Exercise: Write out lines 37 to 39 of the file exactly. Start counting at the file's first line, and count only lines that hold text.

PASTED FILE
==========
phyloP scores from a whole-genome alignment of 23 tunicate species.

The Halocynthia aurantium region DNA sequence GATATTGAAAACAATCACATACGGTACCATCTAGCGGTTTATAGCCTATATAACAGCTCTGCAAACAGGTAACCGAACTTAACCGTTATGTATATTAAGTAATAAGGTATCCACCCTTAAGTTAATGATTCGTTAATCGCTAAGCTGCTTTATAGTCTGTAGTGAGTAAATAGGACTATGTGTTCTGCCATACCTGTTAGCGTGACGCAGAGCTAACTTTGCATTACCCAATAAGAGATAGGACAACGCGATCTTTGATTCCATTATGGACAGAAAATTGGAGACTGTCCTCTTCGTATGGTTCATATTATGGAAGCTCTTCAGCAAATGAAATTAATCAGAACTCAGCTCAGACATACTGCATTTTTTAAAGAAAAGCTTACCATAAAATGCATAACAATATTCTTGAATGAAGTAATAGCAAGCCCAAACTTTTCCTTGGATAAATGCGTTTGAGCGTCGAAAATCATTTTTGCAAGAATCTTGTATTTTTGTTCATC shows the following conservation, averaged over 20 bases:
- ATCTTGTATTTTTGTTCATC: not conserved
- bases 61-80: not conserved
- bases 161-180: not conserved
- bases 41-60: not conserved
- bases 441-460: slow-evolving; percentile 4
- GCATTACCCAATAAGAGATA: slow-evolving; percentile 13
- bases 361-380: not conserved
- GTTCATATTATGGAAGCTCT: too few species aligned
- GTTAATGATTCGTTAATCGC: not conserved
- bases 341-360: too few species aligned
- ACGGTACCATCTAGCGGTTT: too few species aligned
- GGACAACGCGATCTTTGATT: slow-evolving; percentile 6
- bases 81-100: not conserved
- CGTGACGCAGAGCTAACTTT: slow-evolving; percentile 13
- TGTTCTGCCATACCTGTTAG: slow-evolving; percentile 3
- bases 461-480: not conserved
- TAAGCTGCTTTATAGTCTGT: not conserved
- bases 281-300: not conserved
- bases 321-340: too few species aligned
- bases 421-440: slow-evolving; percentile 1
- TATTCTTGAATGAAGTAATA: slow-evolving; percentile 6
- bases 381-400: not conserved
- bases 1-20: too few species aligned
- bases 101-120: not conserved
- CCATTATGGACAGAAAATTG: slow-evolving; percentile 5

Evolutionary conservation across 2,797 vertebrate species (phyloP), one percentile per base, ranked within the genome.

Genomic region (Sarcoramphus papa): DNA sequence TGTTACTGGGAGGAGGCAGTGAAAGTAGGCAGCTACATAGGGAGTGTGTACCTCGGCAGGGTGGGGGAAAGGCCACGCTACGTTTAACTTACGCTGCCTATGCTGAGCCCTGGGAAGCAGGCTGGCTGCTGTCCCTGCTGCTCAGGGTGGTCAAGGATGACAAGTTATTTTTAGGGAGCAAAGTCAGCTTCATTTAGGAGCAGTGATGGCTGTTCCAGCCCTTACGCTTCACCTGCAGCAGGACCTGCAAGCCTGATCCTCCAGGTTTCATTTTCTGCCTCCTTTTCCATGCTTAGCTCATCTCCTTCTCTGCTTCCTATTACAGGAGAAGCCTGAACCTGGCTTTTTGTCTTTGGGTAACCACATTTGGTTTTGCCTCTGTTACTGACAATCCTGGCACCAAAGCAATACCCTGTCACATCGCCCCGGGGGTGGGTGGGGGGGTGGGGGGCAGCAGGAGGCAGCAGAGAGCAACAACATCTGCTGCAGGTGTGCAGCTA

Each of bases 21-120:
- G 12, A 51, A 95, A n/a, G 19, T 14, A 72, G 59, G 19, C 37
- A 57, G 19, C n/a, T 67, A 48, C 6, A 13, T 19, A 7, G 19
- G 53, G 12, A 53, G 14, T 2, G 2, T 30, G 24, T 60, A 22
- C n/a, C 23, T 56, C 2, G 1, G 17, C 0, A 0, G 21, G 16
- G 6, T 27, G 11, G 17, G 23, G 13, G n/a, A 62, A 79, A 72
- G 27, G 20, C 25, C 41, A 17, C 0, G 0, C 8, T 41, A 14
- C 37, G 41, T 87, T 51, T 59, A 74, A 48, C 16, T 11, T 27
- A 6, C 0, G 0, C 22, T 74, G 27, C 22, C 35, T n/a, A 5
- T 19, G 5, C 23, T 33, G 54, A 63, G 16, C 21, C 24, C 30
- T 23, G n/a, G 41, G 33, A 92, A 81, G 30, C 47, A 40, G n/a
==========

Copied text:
- C 37, G 41, T 87, T 51, T 59, A 74, A 48, C 16, T 11, T 27
- A 6, C 0, G 0, C 22, T 74, G 27, C 22, C 35, T n/a, A 5
- T 19, G 5, C 23, T 33, G 54, A 63, G 16, C 21, C 24, C 30